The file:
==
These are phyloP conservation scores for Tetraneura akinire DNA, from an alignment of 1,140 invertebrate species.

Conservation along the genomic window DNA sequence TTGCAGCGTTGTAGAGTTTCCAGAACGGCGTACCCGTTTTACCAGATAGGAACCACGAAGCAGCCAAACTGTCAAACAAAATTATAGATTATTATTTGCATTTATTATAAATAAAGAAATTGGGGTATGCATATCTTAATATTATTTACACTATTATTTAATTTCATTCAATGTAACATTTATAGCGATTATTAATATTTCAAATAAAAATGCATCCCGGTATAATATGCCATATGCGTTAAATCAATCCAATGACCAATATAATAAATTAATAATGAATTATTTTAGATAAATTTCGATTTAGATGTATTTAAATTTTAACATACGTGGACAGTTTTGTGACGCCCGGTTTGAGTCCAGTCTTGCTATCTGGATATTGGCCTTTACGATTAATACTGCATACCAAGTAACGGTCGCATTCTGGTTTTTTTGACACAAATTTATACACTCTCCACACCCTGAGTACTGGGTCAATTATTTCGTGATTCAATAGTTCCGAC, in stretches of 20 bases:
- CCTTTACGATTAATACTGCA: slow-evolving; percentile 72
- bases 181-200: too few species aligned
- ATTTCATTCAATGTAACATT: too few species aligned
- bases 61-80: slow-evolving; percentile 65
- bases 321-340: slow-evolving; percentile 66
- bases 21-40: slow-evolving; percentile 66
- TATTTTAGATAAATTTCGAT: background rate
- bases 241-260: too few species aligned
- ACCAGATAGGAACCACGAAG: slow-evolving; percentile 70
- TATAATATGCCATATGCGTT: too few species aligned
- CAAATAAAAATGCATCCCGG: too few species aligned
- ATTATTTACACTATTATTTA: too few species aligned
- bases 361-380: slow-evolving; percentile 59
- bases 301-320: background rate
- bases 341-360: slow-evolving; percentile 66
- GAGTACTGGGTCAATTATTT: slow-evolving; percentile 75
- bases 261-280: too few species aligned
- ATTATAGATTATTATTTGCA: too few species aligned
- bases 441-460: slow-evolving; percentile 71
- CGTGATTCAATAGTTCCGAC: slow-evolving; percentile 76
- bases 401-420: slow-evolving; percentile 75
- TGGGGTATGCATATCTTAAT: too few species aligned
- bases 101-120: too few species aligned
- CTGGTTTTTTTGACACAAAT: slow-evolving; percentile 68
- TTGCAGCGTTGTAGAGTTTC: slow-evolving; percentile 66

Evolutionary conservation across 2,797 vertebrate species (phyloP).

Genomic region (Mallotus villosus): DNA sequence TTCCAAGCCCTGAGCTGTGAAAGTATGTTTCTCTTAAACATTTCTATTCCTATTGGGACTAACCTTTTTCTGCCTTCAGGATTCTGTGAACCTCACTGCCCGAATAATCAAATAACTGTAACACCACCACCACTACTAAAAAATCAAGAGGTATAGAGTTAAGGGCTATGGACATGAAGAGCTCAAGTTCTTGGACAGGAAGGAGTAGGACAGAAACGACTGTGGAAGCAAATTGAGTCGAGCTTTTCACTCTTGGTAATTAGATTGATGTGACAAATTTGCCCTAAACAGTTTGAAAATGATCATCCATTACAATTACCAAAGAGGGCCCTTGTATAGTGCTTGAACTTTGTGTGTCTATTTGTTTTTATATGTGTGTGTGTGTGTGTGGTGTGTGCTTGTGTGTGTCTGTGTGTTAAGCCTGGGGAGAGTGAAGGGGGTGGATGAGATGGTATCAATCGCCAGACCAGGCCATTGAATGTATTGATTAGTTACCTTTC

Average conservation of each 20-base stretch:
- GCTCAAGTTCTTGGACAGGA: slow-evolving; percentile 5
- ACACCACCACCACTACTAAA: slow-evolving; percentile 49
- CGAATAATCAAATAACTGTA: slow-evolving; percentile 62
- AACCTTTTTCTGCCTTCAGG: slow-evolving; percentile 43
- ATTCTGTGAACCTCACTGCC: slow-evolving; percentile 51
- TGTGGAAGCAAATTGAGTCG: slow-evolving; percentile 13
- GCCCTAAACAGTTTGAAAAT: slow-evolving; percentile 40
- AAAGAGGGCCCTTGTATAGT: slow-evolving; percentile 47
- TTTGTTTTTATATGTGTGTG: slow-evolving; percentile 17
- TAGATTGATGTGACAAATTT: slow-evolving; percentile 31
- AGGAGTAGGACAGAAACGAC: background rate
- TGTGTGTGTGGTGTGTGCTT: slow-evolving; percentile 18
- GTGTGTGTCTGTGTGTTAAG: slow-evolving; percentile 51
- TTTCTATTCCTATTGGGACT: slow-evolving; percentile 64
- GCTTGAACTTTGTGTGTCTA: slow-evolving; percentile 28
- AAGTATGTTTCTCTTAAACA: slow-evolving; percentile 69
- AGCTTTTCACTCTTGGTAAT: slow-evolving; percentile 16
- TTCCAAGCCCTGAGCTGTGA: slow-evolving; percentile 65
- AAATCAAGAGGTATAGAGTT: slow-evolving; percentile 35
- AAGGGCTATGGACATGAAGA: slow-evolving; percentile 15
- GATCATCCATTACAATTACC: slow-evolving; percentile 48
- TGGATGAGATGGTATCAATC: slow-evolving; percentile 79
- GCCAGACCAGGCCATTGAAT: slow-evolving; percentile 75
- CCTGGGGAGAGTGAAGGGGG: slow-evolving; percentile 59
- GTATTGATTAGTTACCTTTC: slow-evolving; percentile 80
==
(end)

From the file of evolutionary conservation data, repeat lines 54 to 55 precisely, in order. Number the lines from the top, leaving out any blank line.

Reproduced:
- CCTGGGGAGAGTGAAGGGGG: slow-evolving; percentile 59
- GTATTGATTAGTTACCTTTC: slow-evolving; percentile 80